Delta Airlines, as with Most Other Airlines Flying During Covid-19, Requires that Passengers Wear Face Masks While Aboard, as well as during check-in, boarding, and in Delta Sky Clubs. Delta's face mask requirement is expected to remain through at least December 31, 2020, and could well be extended.
There are exceptions for children and for passengers with health conditions or disabilities that prevent wearing a mask, and passengers are also able to remove a mask to consume food and drink.
In the absence of a U.S. federal mandate (or even a DoT mandate) however, some adult passengers without a disability or medical reason that prevents wearing a mask have not complied with Delta's (or other airlines') face mask requirements, potentially putting other passengers needlessly at risk of being infected with coronavirus. There's only so much flight crew can do vis-a-vis the more intransigent passengers, since crew are supposed to de-escalate situations with any non-compliant passengers.
Delta is now taking a stronger approach that may prevent non-compliant (but otherwise healthy) individuals from boarding in the first place: urging passengers that are unable to wear a mask not to fly (“strongly encouraged to reconsider travel”), or otherwise face a mandatory “Clearance to Fly” pre-flight evaluation conducted virtually by STAT-MD prior to the flight.
STAT-MD is Delta's in-flight emergency medical partner, staffed by physicians that are also knowledgeable about FAA regulations and the Air Carrier Access Act, which prohibits discrimination on the basis of disability when it comes to air travel.
Since the ACA prohibits airlines from requiring advance notice that a person with a disability is traveling, the new “Clearance to Fly” procedure will be conducted at the airport; Delta's coronavirus FAQ says to arrive early as the process can take over 1 hour.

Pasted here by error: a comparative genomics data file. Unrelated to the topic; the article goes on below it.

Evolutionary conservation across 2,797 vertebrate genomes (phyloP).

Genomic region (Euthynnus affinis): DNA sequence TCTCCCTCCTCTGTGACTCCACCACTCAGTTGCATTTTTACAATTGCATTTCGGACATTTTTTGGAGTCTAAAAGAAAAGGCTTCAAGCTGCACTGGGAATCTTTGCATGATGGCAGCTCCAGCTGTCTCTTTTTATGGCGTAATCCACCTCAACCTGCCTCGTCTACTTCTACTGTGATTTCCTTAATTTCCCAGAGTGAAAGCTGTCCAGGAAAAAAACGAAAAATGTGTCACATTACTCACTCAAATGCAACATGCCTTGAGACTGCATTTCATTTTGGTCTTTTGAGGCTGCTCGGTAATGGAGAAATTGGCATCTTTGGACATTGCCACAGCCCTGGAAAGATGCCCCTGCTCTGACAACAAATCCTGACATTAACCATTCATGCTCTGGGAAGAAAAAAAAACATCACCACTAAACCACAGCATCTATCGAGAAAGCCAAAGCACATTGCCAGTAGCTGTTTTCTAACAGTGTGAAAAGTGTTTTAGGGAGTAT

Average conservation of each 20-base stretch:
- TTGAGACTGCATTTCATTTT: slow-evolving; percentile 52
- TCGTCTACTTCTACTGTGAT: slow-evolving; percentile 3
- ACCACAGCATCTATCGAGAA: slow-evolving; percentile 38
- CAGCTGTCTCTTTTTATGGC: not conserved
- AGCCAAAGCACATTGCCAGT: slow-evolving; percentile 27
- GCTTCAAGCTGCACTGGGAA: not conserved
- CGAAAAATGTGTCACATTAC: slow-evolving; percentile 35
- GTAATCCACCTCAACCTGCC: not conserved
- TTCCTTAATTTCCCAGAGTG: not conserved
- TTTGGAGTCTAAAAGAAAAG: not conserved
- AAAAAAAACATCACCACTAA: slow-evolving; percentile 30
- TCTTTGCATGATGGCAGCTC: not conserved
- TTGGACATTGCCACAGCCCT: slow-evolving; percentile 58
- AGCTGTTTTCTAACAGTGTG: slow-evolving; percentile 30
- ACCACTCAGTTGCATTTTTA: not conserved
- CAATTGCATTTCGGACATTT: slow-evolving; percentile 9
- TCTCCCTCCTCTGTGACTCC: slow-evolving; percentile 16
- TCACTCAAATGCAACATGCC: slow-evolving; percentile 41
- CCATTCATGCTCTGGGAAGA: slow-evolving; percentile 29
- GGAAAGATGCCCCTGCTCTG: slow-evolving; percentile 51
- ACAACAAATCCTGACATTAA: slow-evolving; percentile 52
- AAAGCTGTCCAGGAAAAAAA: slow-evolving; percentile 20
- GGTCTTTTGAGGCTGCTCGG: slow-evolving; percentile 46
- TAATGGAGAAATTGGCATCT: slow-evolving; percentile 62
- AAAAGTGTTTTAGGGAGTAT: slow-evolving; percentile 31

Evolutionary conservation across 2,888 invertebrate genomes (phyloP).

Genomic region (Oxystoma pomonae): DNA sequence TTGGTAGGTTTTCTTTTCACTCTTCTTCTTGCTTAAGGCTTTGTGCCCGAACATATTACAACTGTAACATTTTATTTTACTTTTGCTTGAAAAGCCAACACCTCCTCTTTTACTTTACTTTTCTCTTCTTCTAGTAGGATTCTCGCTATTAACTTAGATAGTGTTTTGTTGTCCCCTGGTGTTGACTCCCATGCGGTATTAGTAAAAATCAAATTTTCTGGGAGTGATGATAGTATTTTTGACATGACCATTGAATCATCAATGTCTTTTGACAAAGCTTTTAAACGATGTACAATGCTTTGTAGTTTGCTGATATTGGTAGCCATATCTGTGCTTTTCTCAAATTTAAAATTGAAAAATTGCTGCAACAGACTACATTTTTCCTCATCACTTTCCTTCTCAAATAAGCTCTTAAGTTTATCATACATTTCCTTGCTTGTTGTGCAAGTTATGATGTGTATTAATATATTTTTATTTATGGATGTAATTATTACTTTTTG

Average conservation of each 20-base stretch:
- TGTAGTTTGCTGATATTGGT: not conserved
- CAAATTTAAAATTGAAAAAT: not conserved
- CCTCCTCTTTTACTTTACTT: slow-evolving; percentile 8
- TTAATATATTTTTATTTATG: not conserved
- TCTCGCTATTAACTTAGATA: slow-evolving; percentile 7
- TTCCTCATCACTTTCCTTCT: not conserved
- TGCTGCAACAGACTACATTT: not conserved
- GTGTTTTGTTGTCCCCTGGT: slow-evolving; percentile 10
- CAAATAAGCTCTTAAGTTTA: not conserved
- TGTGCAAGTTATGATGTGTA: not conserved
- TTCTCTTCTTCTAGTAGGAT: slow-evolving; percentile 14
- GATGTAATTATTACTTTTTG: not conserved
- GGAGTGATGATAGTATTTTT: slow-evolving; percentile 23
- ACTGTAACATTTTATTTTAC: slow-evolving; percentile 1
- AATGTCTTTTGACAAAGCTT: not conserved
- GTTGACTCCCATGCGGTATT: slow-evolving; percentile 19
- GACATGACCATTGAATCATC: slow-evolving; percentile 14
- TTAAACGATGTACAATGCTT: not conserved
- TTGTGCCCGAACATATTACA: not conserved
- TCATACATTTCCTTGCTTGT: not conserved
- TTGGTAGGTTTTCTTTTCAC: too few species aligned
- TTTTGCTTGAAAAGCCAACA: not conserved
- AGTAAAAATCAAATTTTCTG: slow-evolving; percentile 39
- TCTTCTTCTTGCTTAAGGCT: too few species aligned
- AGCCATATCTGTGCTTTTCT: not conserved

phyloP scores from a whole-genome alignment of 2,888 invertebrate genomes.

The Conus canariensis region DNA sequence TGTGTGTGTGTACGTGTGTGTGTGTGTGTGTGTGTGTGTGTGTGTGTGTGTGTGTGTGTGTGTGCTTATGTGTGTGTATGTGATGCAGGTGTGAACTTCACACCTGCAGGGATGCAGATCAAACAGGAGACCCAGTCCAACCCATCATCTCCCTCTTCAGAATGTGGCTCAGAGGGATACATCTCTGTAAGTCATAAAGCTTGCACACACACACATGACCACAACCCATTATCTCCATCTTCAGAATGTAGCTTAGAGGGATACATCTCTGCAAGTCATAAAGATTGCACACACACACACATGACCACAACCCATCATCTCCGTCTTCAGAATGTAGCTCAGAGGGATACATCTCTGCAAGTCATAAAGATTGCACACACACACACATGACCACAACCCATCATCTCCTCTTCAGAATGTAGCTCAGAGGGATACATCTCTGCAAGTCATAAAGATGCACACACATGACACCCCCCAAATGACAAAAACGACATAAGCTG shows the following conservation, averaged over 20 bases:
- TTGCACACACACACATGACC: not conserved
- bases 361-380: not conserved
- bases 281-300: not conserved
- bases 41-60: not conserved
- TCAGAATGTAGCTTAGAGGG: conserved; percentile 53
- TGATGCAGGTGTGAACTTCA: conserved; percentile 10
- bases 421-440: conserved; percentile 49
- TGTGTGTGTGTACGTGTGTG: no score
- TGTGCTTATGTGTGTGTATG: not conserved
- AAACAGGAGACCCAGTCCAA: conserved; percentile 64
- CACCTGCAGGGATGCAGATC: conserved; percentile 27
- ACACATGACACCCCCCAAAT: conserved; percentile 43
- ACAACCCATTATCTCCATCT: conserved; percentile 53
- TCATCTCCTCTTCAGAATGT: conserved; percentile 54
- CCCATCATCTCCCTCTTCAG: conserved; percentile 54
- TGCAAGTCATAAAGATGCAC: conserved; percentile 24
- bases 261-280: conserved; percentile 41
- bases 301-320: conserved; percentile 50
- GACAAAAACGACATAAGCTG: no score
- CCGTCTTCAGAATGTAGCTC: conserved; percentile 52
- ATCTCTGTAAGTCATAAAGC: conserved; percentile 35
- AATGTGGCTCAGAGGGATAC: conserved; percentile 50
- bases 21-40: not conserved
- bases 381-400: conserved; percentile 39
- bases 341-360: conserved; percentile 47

While Delta can make a note on the passenger's profile of a medical exemption, after successfully undergoing the “Clearance to Fly” pre-flight evaluation, the airline can require it for future flights, such that those requiring a medical exemption may need to continue to arrive earlier for their Delta flights.
United and American Airlines have threatened to ban passengers who refuse to wear face masks but don't have a medical exemption. That can be difficult to enforce once such passengers are already on the plane. Delta's approach makes more sense, since it requires all passengers who want to claim a medical exemption to declare this prior to boarding, and be interviewed by a licensed physician. For those with true medical exemption needs, that won't pose an issue, other than arriving an hour earlier, but it may well deter those who don't have a legitimate medical reason for not wearing a face mask, since Delta plans to ban passengers who make false claims, bolding mine:
“Any false claims of a disability or health condition to obtain an exemption from wearing a mask or face covering may result in the suspension of travel privileges on any Delta flight for the duration of the mask/face covering requirement.”
If you've flown on a Delta flight recently, how compliant were other passengers about wearing face masks?
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